Are you lacking in wisdom? James says, "Ask of God" (James 1:5). Ask God to give you not only knowledge but also the practical wisdom of knowing how to apply it.


Wisdom puts feet to your knowledge.

Dr. Woodrow Kroll served as President and Senior Bible Teacher at Back to the Bible from 1990-2013. Author of more than 50 books, Dr. Kroll's passion is to increase Bible literacy in America by engaging people in the Bible and connecting them with the Author. His clear, incisive teaching of the Word keeps him in demand as a speaker all over the world. - See more at: http://www.backtothebible.org/authors/woodrow-kroll#sthash.7Yrcap6W.dpuf

More of Dr. Woodrow Kroll: http://www.backtothebible.org/devotions

The Real St. Nicholas -  

This devotional was written by Jim Liebelt

 

Follow my example, as I follow the example of Christ. —1 Corinthians 11:1

 

Many families choose not to include Santa Claus as a part of their Christmas celebrations. The legend of Santa, the North Pole, flying reindeer, keeping naughty and nice lists, and coming down the chimney can seem as just too much distraction from the true meaning of Christmas for many Christian families. But, whatever your family chooses to do with Santa Claus, it may be worthwhile to consider the historical St. Nicholas.

 

“Nicholas lived long ago, in the third century, in a place called Asia Minor, what is now the country of Turkey. His parents died from an illness while Nicholas was a teenager and left him a large inheritance of money. Nicholas’ parents taught him about Jesus. As he grew older, he followed the teachings of Jesus and sold all his possessions, secretly giving money to those in need.

 

“Nicholas became well-loved by the people and later became the Bishop of Myra. He died on December 6, 343 A.D. The anniversary of his death became a day of celebration in his honor, called St. Nicholas Day. On this day, children would give and receive small gifts of candy, chocolate initial letters, or riddles hidden in baked goods or in elaborate packaging. Children also hung stockings by the fire or placed shoes filled with carrots and hay for the horse, eagerly awaiting gifts from St. Nicholas. Gold balls or oranges were given to represent the gifts of gold once given by St. Nicholas.”1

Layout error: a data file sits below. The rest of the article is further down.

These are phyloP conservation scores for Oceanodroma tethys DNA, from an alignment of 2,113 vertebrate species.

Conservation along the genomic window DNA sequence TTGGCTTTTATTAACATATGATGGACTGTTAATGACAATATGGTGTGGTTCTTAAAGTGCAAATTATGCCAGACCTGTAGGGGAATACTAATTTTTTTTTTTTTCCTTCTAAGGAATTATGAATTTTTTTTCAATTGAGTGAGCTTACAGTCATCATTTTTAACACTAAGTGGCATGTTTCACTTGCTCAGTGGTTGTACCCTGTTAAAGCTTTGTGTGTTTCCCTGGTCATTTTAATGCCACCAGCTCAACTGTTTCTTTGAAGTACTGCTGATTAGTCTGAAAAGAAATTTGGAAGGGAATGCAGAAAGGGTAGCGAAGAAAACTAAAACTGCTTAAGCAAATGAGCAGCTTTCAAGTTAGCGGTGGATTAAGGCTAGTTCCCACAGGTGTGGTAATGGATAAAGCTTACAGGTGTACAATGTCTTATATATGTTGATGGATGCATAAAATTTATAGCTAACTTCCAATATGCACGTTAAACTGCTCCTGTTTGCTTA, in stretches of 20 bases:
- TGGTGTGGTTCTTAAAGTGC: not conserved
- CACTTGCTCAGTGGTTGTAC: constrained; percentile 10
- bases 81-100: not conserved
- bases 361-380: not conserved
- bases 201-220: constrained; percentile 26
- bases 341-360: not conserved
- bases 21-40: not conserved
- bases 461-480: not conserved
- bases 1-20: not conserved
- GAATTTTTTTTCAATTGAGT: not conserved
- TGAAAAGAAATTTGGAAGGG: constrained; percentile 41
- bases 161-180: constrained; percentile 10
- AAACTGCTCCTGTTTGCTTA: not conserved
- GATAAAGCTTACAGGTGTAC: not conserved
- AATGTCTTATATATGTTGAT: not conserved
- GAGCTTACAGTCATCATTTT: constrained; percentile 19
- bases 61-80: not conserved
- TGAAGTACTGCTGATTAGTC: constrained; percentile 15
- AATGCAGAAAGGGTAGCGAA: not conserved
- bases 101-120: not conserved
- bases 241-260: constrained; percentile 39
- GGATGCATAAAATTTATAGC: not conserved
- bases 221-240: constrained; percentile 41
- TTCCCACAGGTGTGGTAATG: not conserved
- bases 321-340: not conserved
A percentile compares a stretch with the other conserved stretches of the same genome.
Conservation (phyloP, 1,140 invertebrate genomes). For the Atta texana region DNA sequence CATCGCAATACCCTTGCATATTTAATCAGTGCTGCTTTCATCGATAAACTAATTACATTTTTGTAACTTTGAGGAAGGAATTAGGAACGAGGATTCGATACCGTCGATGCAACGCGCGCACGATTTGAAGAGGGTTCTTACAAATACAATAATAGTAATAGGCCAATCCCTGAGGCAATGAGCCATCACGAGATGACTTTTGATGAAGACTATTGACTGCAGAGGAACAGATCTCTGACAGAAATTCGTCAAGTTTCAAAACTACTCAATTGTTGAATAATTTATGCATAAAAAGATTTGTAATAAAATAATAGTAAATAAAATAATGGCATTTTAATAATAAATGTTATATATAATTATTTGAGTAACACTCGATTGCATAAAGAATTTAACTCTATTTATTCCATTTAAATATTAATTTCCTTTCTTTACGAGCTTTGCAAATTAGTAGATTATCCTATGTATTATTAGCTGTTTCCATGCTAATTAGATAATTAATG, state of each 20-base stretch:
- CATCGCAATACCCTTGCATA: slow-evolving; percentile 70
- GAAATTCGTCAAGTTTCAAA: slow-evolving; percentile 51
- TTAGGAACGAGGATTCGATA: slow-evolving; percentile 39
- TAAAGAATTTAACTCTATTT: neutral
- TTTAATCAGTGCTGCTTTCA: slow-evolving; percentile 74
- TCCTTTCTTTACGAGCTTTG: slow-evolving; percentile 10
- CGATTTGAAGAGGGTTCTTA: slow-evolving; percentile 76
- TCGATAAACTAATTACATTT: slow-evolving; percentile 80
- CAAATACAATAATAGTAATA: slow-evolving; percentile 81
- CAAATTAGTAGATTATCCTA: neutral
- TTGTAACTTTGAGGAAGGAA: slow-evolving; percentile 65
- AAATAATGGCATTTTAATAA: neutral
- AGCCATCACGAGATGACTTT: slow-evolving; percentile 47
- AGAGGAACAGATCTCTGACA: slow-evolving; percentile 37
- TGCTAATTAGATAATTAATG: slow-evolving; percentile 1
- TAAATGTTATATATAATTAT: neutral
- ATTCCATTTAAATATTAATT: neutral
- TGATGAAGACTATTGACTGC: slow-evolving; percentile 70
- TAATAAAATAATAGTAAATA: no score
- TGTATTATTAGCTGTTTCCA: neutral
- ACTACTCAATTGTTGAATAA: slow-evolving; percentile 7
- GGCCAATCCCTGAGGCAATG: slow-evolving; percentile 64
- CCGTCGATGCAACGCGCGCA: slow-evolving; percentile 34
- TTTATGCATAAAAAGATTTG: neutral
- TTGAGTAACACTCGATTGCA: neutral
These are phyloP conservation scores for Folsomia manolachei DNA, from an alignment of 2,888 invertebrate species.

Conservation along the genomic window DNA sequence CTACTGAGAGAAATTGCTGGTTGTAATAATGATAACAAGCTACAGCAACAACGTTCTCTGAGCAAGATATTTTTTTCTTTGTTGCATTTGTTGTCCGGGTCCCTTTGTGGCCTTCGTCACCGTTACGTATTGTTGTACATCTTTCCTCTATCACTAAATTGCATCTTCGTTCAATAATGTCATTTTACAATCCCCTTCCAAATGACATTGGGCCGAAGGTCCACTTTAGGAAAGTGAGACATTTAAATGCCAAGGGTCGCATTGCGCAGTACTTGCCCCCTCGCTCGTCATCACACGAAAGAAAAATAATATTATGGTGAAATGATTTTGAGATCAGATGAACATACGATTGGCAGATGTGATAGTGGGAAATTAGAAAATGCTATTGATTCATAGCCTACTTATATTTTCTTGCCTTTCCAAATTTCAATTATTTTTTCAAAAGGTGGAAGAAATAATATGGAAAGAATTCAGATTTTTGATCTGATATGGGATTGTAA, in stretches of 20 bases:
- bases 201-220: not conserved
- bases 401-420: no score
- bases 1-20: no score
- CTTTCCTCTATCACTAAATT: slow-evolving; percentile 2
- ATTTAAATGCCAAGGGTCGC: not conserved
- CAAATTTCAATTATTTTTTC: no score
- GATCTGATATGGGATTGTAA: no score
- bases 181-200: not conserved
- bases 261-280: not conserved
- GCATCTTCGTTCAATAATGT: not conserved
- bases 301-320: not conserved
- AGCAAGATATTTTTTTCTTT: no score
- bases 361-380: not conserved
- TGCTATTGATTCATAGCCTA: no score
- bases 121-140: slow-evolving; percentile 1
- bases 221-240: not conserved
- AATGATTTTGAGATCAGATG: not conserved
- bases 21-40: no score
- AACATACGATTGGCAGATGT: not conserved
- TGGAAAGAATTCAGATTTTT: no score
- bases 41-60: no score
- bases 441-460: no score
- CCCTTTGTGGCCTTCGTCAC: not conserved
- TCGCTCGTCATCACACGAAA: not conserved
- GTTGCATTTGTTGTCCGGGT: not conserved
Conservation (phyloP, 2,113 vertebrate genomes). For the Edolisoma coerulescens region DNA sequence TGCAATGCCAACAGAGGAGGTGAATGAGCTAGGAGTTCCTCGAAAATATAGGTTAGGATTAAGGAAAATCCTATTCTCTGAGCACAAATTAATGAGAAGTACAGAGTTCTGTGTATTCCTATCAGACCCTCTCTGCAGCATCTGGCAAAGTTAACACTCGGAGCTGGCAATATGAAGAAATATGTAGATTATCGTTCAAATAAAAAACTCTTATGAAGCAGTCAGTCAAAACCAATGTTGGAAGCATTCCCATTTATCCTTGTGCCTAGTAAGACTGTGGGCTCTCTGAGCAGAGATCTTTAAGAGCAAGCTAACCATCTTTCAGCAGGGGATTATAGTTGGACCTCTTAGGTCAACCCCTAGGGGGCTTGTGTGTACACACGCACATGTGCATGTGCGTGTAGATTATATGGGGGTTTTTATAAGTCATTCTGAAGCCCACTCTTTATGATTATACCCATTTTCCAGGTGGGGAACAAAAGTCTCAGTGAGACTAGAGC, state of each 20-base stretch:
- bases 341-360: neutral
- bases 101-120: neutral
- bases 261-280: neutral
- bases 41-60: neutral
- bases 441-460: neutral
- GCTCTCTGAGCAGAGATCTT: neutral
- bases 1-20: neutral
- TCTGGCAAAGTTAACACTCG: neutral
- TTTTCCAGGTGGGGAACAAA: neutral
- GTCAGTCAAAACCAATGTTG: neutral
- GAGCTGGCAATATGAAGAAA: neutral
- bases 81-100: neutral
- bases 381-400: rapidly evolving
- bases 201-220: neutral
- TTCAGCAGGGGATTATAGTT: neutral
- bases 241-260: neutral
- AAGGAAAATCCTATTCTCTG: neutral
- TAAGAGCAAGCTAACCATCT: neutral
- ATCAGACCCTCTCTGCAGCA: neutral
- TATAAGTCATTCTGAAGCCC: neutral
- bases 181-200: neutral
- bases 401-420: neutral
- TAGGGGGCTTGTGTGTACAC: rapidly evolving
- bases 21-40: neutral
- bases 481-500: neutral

Influenced by St. Nicholas’ popularity in Europe, immigrants brought his story and tradition to America. Over the years, legend was wedded to historical elements and developed into our modern day Santa Claus.

 

While we celebrate Christmas as the birth of Jesus, we can have an appropriate appreciation for the lives He has touched. This includes those whose lives demonstrated compassion and selflessness out of their love for Jesus. St. Nicholas was such a person.

 

GOING DEEPER:

1. What is your family’s approach on Santa Claus as part of your Christmas celebrations? Why?

 

2. How might considering the historical St. Nicholas actually add to your family’s Christmas celebration rather than distract from it?

 

FAMILY TIME:

Even if Santa Claus isn’t part of your family’s Christmas celebrations, it’s certain that they will be exposed to images and messages of Santa (television, movies, stores, decorations, family traditions) during the holiday season. At an appropriate point, use the content above to engage your family in a discussion about the historical St. Nicholas and the wonderful example he set as a follower of Jesus. As a family, show some compassion and selflessness by choosing someone (perhaps someone needy) and decide on a meaningful gift you can give this person for Christmas. Together, deliver the gift to this person.